Science fiction and spy movies in which characters take truth potions, youth elixirs and different pills that give them superb physical strength may not be absolutely fictitious. Secret laboratories of intelligence services develop various drugs capable of either destroying or upgrading any person. Russia is not an exception at this point.
Interpreter Stanislav Lekarev worked in a building adjacent to former NKVD prison in Moscow for several years. Horrific rumors envelop this building. One of them said that prisoners were used as guinea pigs there to test poisons on them. Lekarev also said that poisons and toxins from all over the world were collected and studied in that secret laboratory.
Even recipes of Ivan the Terrible’s healer (known as Doctor Elisey) were studied in the laboratory. It is known that graduated from the University of Cambridge with doctor’s degree. He made special poisons which could kill a human being at the time required by the monarch. Eventually it was the tsar himself who poisoned Elisey as he had become potentially dangerous.
Stalin also had a similar poisoner - Grigory Mairanovsky, who headed the secret laboratory in the above-mentioned building. His favorite poison was curarine which causes cardiac insufficiency. When Stalin died, Mairanovsky was accused of illegal possession of potent agents. He denied the charges and died of heart failure rather soon.
But not only fatal drugs were of interest in the Soviet time. Aleksey Dorogov, a famous scientist who worked in the chemical protection laboratory, invented the medicine against tuberculosis, trophic ulcer and oncological diseases. His patients recovered in 72 percent of cases. Dorogov made his miraculous elixir in a boiling bulb and let the steam flow through a coiled pipe. It produced condensate which he mixed up with egg whites. This very medicine is believed to have cured Beria’s mother from cancer. But the famous scientist ended his life dramatically: he once went away to visit another patient and never came back.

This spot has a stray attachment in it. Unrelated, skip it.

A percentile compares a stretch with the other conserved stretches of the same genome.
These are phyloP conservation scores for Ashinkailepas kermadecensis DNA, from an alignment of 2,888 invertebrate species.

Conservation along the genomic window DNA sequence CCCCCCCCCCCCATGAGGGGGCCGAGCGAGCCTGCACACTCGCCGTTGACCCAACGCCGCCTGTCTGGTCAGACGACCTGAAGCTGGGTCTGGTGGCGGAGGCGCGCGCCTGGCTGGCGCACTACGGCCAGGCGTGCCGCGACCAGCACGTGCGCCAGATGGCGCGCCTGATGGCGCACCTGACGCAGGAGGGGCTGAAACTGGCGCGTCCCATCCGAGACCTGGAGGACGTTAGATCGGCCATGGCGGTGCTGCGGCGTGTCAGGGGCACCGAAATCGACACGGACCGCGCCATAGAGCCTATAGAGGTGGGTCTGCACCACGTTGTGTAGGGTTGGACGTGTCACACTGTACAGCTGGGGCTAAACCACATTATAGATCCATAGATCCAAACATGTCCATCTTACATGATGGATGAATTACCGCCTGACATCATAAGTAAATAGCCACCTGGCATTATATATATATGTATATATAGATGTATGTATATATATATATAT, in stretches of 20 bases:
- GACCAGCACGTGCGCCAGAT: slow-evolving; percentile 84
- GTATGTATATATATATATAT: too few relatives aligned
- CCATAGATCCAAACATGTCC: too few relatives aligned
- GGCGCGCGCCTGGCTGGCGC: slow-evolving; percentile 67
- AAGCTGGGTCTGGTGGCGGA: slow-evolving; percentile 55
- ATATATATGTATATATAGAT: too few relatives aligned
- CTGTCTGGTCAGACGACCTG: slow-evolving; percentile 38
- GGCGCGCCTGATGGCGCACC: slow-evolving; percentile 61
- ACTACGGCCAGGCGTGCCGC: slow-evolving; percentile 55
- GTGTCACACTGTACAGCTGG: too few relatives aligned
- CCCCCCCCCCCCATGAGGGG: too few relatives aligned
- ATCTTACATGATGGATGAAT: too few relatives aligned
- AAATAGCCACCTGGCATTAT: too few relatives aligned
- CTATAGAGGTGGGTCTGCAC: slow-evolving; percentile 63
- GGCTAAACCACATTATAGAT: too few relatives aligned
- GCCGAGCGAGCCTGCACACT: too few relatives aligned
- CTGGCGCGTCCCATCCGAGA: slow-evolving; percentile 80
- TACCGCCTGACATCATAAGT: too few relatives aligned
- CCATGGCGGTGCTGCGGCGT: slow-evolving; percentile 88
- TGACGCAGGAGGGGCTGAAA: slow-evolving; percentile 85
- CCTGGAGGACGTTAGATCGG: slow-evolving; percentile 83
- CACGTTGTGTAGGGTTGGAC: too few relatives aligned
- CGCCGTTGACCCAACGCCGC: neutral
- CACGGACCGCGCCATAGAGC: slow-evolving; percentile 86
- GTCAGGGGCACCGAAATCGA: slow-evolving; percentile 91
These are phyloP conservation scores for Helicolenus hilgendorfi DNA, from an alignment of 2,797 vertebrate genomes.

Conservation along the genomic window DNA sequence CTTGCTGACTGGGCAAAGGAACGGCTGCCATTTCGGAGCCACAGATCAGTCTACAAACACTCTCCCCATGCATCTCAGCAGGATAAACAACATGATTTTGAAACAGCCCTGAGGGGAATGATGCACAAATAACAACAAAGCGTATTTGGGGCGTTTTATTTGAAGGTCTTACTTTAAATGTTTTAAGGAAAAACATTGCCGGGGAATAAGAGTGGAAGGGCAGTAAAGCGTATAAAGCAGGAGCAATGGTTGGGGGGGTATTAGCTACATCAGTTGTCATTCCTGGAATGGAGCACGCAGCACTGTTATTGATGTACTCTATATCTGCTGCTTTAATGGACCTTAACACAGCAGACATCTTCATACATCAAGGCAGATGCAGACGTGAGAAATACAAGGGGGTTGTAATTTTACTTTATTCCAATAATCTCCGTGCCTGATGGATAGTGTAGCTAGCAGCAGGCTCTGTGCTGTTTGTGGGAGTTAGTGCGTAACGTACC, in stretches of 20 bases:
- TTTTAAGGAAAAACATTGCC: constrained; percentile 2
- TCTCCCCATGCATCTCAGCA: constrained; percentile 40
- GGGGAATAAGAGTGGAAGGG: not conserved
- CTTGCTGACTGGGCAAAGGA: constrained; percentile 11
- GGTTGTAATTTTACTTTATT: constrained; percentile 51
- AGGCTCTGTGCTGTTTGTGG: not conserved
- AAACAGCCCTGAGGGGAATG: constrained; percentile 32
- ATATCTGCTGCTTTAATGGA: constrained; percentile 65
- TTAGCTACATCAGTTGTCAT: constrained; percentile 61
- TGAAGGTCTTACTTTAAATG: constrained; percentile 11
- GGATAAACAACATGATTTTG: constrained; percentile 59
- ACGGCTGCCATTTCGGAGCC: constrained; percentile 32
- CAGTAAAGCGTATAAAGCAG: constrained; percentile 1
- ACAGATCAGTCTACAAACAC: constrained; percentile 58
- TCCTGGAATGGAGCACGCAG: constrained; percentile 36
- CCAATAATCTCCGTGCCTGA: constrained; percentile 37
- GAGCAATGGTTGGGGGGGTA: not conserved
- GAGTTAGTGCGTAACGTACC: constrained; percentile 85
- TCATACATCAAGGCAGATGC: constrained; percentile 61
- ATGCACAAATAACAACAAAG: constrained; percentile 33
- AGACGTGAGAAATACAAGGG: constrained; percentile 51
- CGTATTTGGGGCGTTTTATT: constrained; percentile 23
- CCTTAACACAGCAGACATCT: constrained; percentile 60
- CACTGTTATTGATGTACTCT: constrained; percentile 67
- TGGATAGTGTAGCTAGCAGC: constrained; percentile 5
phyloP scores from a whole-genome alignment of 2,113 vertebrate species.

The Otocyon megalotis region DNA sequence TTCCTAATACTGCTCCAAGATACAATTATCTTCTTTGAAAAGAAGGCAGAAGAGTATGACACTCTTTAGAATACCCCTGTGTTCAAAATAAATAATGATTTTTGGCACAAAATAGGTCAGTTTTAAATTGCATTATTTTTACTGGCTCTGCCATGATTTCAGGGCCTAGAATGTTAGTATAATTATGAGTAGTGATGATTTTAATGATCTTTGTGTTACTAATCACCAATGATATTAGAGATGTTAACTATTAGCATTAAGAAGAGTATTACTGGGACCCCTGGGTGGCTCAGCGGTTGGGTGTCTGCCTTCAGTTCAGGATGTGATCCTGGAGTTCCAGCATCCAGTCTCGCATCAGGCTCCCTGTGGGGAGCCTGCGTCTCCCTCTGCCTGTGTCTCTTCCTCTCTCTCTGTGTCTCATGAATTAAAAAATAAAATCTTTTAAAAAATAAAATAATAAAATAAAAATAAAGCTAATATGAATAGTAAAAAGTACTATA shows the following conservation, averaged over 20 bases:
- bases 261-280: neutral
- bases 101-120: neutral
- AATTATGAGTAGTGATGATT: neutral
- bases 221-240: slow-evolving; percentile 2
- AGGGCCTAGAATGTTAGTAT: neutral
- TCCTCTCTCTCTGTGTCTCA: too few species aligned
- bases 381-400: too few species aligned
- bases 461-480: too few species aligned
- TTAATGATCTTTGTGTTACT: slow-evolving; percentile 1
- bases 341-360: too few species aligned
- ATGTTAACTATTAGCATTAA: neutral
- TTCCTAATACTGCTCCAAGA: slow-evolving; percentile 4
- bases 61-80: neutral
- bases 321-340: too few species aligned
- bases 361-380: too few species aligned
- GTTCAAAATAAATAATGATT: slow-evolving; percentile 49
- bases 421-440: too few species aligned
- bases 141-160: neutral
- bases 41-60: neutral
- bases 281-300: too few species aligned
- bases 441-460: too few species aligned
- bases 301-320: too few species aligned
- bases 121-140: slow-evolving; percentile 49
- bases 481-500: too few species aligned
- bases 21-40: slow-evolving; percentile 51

Soviet and American specialists also studied semisynthetic psychedelic drug LSD. They tried to control the human mind with the help of this drug. But U.S. scientists soon discovered that it had an unpredictable influence on people. The researches were eventually deadlocked and subsequently declassified. But all Russian LSD studies still remain a mystery.
Modern-day scientists have already created a substance which allows a soldier to survive even after a nuclear attack. However, the drug allows a human being to stay alive for only several days.
Translated by Ksenia Sedyakina
Satellite images of the naval base in Vilyuchinsk, Kamchatka, confirm that Russian nuclear submarines have left the base in turn